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This article in AJ

  1. Vol. 96 No. 6, p. 1540-1544
     
    Received: Mar 12, 2004


    * Corresponding author(s): kharmone@ksu.edu
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doi:10.2134/agronj2004.1540

Comparative Morphology of Caucasian Old World Bluestem and Native Grasses

  1. Keith R. Harmoney *a and
  2. Karen R. Hickmanb
  1. a Kansas State Univ. Agricultural Research Center, Hays, KS 67601
    b Dep. of Plant and Soil Sci., Oklahoma State Univ., Stillwater, OK 74078

Abstract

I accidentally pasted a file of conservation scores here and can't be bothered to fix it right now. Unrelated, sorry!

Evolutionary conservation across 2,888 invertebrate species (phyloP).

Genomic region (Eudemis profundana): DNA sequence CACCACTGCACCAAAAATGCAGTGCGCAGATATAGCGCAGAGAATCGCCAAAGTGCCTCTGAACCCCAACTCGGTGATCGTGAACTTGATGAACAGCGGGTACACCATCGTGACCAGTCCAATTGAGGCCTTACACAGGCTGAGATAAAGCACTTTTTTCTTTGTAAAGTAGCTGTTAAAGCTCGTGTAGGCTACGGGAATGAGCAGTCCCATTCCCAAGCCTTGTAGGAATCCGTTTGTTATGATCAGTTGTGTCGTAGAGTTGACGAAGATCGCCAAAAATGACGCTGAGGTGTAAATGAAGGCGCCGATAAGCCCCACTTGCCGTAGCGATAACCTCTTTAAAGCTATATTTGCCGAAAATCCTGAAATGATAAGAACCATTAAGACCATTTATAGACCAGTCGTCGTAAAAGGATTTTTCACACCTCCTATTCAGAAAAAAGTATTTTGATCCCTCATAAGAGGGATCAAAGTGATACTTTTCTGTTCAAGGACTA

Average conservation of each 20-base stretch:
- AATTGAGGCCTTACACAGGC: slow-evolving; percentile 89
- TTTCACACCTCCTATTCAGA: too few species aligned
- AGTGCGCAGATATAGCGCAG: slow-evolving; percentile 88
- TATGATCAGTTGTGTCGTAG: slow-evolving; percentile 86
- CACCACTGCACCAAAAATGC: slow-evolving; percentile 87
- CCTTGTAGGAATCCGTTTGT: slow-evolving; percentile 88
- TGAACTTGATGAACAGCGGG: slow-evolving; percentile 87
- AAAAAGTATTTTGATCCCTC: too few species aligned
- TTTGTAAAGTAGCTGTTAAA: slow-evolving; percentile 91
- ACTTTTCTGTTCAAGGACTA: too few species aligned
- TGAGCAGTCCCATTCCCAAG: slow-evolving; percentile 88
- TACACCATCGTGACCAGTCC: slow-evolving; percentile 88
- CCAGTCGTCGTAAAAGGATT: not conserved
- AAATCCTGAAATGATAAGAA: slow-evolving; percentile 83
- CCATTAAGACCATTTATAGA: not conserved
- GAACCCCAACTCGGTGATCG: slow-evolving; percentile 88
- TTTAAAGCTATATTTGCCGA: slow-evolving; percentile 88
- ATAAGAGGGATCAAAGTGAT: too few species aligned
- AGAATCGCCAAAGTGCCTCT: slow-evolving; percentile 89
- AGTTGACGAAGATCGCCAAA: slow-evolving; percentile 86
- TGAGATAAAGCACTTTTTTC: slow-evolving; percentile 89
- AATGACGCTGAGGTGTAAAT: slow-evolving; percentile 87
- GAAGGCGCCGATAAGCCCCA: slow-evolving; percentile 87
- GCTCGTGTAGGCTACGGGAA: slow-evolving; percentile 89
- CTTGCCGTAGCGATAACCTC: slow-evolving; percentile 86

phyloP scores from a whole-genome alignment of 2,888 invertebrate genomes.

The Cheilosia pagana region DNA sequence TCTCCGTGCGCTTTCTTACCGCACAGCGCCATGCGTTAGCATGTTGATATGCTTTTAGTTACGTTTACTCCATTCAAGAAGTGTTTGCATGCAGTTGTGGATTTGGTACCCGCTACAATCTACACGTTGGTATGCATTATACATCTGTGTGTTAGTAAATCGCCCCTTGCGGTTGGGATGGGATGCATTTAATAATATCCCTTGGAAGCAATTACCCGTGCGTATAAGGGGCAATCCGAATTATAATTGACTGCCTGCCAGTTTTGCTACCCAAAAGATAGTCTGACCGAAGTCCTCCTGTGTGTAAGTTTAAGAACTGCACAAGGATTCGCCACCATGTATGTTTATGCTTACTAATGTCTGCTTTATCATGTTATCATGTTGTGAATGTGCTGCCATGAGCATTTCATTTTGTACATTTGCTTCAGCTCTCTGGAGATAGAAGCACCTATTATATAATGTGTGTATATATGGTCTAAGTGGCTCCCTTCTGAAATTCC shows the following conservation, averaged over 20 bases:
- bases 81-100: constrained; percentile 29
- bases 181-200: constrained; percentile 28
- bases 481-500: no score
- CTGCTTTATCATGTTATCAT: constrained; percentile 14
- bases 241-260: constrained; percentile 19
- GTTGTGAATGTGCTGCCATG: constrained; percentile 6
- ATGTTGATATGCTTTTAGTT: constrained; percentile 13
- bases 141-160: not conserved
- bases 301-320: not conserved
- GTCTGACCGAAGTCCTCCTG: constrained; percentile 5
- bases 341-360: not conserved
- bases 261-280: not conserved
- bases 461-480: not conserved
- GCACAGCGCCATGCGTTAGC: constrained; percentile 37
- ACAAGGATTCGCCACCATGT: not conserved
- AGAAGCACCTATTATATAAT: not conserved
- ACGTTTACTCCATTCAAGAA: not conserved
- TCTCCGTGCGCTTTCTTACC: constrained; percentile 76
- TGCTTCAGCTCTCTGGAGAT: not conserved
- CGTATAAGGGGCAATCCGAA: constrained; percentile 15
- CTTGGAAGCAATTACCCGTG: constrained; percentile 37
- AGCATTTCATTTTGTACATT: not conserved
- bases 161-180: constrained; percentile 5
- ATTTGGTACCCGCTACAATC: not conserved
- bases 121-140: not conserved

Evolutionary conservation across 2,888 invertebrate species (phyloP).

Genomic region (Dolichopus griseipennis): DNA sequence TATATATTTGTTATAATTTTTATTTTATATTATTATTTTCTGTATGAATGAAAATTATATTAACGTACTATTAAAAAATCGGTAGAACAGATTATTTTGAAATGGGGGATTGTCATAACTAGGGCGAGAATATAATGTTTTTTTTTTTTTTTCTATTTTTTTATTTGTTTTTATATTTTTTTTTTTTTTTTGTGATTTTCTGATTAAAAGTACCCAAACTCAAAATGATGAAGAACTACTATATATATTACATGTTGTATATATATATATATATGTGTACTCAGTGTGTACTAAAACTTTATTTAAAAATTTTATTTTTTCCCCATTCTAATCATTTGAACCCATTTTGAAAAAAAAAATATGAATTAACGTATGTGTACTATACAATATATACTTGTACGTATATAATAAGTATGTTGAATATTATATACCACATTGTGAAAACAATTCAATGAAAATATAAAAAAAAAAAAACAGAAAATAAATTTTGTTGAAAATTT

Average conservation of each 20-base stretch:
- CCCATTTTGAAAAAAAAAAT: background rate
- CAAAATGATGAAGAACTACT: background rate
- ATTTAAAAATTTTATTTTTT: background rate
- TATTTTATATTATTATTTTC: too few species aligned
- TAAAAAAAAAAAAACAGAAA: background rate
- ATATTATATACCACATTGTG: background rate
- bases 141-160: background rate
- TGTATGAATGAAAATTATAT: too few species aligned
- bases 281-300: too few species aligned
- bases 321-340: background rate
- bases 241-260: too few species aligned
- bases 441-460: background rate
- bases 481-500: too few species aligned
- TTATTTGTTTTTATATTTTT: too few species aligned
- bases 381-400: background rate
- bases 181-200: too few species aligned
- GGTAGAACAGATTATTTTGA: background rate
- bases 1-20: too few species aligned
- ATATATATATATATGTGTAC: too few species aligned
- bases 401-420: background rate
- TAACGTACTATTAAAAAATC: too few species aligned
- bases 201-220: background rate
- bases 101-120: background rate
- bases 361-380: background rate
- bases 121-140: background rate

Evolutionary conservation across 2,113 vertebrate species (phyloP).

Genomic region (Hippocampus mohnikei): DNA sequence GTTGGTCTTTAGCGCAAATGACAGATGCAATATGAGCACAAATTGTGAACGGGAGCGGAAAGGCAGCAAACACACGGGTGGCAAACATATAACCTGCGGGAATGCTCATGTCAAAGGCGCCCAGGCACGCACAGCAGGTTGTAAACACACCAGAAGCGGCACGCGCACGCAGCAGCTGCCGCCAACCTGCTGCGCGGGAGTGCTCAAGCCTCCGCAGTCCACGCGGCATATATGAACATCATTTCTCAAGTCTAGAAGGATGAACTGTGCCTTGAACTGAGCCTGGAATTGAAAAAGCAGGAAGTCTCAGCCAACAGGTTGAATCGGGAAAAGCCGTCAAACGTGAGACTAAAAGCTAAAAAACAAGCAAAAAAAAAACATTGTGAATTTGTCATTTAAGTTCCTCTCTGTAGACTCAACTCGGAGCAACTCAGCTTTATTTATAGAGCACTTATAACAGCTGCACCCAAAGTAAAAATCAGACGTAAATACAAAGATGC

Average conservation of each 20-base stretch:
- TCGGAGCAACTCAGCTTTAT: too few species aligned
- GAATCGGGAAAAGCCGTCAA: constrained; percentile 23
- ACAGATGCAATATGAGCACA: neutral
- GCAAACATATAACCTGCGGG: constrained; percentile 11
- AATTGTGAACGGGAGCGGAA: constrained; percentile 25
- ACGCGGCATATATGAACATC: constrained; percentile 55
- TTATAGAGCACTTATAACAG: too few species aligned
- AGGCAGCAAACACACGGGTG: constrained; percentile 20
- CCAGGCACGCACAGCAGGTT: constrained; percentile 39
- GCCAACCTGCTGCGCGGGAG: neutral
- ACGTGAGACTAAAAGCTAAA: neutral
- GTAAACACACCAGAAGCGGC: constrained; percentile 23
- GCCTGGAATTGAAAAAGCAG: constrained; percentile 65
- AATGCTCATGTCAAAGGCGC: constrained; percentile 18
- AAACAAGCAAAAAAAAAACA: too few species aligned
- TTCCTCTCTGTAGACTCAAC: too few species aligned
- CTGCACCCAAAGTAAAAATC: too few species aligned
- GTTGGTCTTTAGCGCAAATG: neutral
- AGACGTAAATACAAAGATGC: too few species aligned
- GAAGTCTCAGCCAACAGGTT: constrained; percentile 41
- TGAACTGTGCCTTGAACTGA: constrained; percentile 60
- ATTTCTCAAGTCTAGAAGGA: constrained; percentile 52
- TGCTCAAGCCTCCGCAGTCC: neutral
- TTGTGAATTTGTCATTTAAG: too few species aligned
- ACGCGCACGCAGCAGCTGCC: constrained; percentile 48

Caucasian old world bluestem (OWB) [Bothrichloa bladhii (Retz) S.T. Blake] has been widely introduced in the southern and central Great Plains as a perennial warm-season grass for forage and soil conservation. As a result of its widespread introduction, it has escaped into some native rangelands. Once established in native pastures, observations suggest that Caucasian OWB may mature earlier than native vegetation and may be avoided by grazing animals in mixed rangelands, thus altering grazing distribution and over utilizing native species. More advanced morphological development in grasses is also associated with lower forage quality and lower palatability. This study was conducted to examine if morphological development of Caucasian OWB and native perennial warm-season grass species differs. Monoculture stands of Caucasian OWB, big bluestem (Angropogon gerardii Vitman), little bluestem [Schizachyrium scoparium (Michx.) Nash], and side-oats grama [Bouteloua curtipendula (Michx.) Torr.] were established in the spring of 2000. After the initiation of first growth in 2002 and 2003, vegetation was hand clipped each week for 8 wk and quantified for morphological stage of development according to the Nebraska staging method. In 2002, a drought season, Caucasian OWB had a greater mean stage weight (MSW) than the native species during Weeks 3 through 7 (P < 0.001). In 2003, Caucasian OWB began the season at a similar morphological stage as the native species, but had a rate of development that was 5 to 11 times greater than the native species. The last 3 wk of the sampling period, MSW of Caucasian OWB was greater than all three native species (P < 0.001). With more advanced morphological development in Caucasian OWB than the native grasses, declining forage quality could affect grazing preference and distribution patterns in mixed swards of Caucasian OWB and native species. The introduction of Caucasian OWB into native rangelands may have impacts that have yet to be understood.

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